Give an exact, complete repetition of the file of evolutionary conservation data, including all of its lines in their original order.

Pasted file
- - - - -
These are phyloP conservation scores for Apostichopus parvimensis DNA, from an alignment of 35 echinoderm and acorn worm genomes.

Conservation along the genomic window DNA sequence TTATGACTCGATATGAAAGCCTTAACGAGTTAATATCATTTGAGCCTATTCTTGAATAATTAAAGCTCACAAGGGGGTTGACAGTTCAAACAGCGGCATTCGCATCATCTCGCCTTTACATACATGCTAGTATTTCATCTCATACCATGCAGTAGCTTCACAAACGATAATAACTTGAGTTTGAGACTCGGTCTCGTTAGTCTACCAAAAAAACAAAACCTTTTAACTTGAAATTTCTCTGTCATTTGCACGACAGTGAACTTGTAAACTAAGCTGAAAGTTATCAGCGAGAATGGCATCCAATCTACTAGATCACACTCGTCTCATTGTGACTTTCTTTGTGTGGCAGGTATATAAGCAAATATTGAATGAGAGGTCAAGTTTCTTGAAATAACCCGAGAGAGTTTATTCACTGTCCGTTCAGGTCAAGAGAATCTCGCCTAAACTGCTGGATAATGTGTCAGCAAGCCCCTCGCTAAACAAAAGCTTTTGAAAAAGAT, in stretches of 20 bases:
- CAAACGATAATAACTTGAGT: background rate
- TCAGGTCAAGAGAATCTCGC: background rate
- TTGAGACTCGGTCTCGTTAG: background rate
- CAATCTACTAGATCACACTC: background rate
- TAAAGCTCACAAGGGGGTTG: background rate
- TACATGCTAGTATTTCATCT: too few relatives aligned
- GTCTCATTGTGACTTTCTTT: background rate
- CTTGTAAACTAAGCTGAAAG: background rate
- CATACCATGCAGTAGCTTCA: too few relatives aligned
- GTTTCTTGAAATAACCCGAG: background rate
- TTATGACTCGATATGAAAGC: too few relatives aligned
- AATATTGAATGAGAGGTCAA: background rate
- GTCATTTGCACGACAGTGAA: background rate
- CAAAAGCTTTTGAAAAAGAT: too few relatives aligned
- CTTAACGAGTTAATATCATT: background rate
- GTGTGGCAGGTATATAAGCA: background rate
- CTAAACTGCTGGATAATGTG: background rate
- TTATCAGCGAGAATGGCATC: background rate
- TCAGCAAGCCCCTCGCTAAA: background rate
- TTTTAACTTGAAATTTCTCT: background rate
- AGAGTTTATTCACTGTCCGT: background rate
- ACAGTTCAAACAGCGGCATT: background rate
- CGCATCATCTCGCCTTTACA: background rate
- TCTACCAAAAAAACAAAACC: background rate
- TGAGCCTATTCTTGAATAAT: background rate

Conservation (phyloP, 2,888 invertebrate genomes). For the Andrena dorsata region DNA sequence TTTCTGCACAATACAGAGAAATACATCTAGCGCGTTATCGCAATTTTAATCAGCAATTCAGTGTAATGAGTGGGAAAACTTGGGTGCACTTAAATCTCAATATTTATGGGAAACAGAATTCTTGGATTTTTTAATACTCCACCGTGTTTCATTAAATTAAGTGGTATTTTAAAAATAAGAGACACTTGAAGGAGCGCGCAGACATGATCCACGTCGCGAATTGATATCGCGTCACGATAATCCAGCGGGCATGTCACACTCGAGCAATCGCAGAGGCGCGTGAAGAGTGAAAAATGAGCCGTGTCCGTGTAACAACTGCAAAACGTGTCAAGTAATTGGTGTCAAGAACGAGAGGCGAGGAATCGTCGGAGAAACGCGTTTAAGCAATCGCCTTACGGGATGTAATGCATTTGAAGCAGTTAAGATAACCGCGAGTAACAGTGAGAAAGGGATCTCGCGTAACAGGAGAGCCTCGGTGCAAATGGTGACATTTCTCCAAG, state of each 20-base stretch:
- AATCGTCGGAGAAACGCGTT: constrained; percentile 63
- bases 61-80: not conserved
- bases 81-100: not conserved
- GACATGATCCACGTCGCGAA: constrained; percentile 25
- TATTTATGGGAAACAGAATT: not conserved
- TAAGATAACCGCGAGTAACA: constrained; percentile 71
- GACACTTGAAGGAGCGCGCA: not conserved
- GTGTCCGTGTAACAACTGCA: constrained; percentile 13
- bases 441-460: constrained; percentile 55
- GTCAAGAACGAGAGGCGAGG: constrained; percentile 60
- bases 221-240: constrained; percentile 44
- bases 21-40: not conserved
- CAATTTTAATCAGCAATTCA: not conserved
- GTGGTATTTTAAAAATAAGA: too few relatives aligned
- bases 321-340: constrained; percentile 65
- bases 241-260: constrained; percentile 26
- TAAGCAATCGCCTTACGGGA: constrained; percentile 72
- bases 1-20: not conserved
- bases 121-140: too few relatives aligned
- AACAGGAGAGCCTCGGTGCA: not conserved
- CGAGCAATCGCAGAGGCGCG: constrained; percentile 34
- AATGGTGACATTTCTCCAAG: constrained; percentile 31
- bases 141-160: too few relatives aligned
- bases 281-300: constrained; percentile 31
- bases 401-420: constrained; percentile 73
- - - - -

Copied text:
These are phyloP conservation scores for Apostichopus parvimensis DNA, from an alignment of 35 echinoderm and acorn worm genomes.

Conservation along the genomic window DNA sequence TTATGACTCGATATGAAAGCCTTAACGAGTTAATATCATTTGAGCCTATTCTTGAATAATTAAAGCTCACAAGGGGGTTGACAGTTCAAACAGCGGCATTCGCATCATCTCGCCTTTACATACATGCTAGTATTTCATCTCATACCATGCAGTAGCTTCACAAACGATAATAACTTGAGTTTGAGACTCGGTCTCGTTAGTCTACCAAAAAAACAAAACCTTTTAACTTGAAATTTCTCTGTCATTTGCACGACAGTGAACTTGTAAACTAAGCTGAAAGTTATCAGCGAGAATGGCATCCAATCTACTAGATCACACTCGTCTCATTGTGACTTTCTTTGTGTGGCAGGTATATAAGCAAATATTGAATGAGAGGTCAAGTTTCTTGAAATAACCCGAGAGAGTTTATTCACTGTCCGTTCAGGTCAAGAGAATCTCGCCTAAACTGCTGGATAATGTGTCAGCAAGCCCCTCGCTAAACAAAAGCTTTTGAAAAAGAT, in stretches of 20 bases:
- CAAACGATAATAACTTGAGT: background rate
- TCAGGTCAAGAGAATCTCGC: background rate
- TTGAGACTCGGTCTCGTTAG: background rate
- CAATCTACTAGATCACACTC: background rate
- TAAAGCTCACAAGGGGGTTG: background rate
- TACATGCTAGTATTTCATCT: too few relatives aligned
- GTCTCATTGTGACTTTCTTT: background rate
- CTTGTAAACTAAGCTGAAAG: background rate
- CATACCATGCAGTAGCTTCA: too few relatives aligned
- GTTTCTTGAAATAACCCGAG: background rate
- TTATGACTCGATATGAAAGC: too few relatives aligned
- AATATTGAATGAGAGGTCAA: background rate
- GTCATTTGCACGACAGTGAA: background rate
- CAAAAGCTTTTGAAAAAGAT: too few relatives aligned
- CTTAACGAGTTAATATCATT: background rate
- GTGTGGCAGGTATATAAGCA: background rate
- CTAAACTGCTGGATAATGTG: background rate
- TTATCAGCGAGAATGGCATC: background rate
- TCAGCAAGCCCCTCGCTAAA: background rate
- TTTTAACTTGAAATTTCTCT: background rate
- AGAGTTTATTCACTGTCCGT: background rate
- ACAGTTCAAACAGCGGCATT: background rate
- CGCATCATCTCGCCTTTACA: background rate
- TCTACCAAAAAAACAAAACC: background rate
- TGAGCCTATTCTTGAATAAT: background rate

Conservation (phyloP, 2,888 invertebrate genomes). For the Andrena dorsata region DNA sequence TTTCTGCACAATACAGAGAAATACATCTAGCGCGTTATCGCAATTTTAATCAGCAATTCAGTGTAATGAGTGGGAAAACTTGGGTGCACTTAAATCTCAATATTTATGGGAAACAGAATTCTTGGATTTTTTAATACTCCACCGTGTTTCATTAAATTAAGTGGTATTTTAAAAATAAGAGACACTTGAAGGAGCGCGCAGACATGATCCACGTCGCGAATTGATATCGCGTCACGATAATCCAGCGGGCATGTCACACTCGAGCAATCGCAGAGGCGCGTGAAGAGTGAAAAATGAGCCGTGTCCGTGTAACAACTGCAAAACGTGTCAAGTAATTGGTGTCAAGAACGAGAGGCGAGGAATCGTCGGAGAAACGCGTTTAAGCAATCGCCTTACGGGATGTAATGCATTTGAAGCAGTTAAGATAACCGCGAGTAACAGTGAGAAAGGGATCTCGCGTAACAGGAGAGCCTCGGTGCAAATGGTGACATTTCTCCAAG, state of each 20-base stretch:
- AATCGTCGGAGAAACGCGTT: constrained; percentile 63
- bases 61-80: not conserved
- bases 81-100: not conserved
- GACATGATCCACGTCGCGAA: constrained; percentile 25
- TATTTATGGGAAACAGAATT: not conserved
- TAAGATAACCGCGAGTAACA: constrained; percentile 71
- GACACTTGAAGGAGCGCGCA: not conserved
- GTGTCCGTGTAACAACTGCA: constrained; percentile 13
- bases 441-460: constrained; percentile 55
- GTCAAGAACGAGAGGCGAGG: constrained; percentile 60
- bases 221-240: constrained; percentile 44
- bases 21-40: not conserved
- CAATTTTAATCAGCAATTCA: not conserved
- GTGGTATTTTAAAAATAAGA: too few relatives aligned
- bases 321-340: constrained; percentile 65
- bases 241-260: constrained; percentile 26
- TAAGCAATCGCCTTACGGGA: constrained; percentile 72
- bases 1-20: not conserved
- bases 121-140: too few relatives aligned
- AACAGGAGAGCCTCGGTGCA: not conserved
- CGAGCAATCGCAGAGGCGCG: constrained; percentile 34
- AATGGTGACATTTCTCCAAG: constrained; percentile 31
- bases 141-160: too few relatives aligned
- bases 281-300: constrained; percentile 31
- bases 401-420: constrained; percentile 73